Could things have been different? Let’s be honest, probably not – but imagine for a second that we had embraced slightly-more-mature-sounding-Billie and made Walk of Life a big hit. There might then have been a convincing argument for putting out the album’s closing (and in some ways best) track as a single – the gorgeous Misfocusing.
Misfocusing is an intriguing glimpse at what Billie Piper, pop star, could have become had we shown the slightest flicker of interest in this new direction. It pitches her somewhere between Madonna circa Drowned World/Substitute for Love and All Saints circa Black Coffee, which in 2000 was not a bad place to be. For a record which has the not easily achievable task of saying “leave me alone” at the same time as “look at me!”, Billie pulls it off brilliantly – and despite having enormous potential to do so, it never once descends into self-pity. What I like most – apart from how well sung it is – is that the production has a dreamy, slightly altered-state quality to it which makes the song sound so very…peaceful. It sounds, in short, like the work of someone who has already made the decision to quit and is quite happy with it.
Consider for a moment the journey from the youthful cockiness of Because We Want To (“don’t try to tell me what I already know / don’t criticise me ’cause I’m running the show” to Misfocusing (“coming home is always the best / but a smile can hide a deadly weapon / and a friend you thought you could rely on”). I mean, BLOODY HELL. Somehow, just two years’ worth of a pop career turned a carefree fifteen year old girl into a world weary woman who was ready to retire before she’d even hit her third decade. Of course you can achieve this in a day in a call centre, but even for pop that’s quite a quick transformation. Luckily – and as Misfocusing itself hints at – Billie was made of far stronger stuff than any of us realised at the time.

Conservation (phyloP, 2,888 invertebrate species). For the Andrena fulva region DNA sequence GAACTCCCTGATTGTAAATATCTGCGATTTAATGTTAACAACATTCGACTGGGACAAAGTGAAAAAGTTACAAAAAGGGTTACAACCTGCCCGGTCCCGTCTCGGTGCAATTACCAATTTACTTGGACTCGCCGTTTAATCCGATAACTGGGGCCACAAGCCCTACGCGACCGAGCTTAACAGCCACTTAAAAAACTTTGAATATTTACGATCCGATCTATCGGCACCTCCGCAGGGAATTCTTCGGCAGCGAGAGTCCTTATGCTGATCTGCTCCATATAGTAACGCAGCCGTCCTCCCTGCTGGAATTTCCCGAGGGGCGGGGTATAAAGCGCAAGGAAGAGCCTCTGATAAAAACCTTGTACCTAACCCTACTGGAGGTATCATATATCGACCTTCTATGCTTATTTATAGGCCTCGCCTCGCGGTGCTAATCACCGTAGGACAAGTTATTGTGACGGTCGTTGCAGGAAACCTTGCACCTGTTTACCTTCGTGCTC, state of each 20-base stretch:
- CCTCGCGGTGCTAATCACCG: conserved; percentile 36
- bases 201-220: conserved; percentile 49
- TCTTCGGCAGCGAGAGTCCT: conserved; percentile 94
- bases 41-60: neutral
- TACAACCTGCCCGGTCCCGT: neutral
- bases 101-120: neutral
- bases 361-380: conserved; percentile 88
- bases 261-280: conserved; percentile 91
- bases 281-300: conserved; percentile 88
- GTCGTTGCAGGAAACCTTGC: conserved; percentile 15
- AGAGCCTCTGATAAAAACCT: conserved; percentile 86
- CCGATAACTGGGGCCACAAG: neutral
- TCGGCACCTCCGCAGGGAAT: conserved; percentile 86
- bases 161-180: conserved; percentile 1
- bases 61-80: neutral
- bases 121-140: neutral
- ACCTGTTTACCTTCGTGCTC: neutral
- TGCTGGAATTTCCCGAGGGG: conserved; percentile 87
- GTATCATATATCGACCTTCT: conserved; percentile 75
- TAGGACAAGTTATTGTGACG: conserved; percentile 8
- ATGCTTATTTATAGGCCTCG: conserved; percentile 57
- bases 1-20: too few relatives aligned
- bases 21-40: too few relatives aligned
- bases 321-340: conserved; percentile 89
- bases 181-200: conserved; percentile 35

While her pop reign may have been brief, it was largely glorious and it does have a happy ending – hooray! Rather wonderfully, I served Billie in a record shop last Christmas – and by served I mean I elbowed every other member of staff out of the way to get to her while hissing “she’s mine!” – and she was absolutely lovely, even when faced with a trying-to-remain-cool-but-obviously-hyperventilating superfan. It may interest you to know that she purchased Get Weird by Little Mix, but she could not be talked into the deluxe edition.
Billie Piper – knows the value of pound, still does what she wants to. Amazing.
Entered chart: was not released
Who could sing this today and have a hit? In today’s world? Just about anyone willing to stick their head above the parapet and launch a pop career.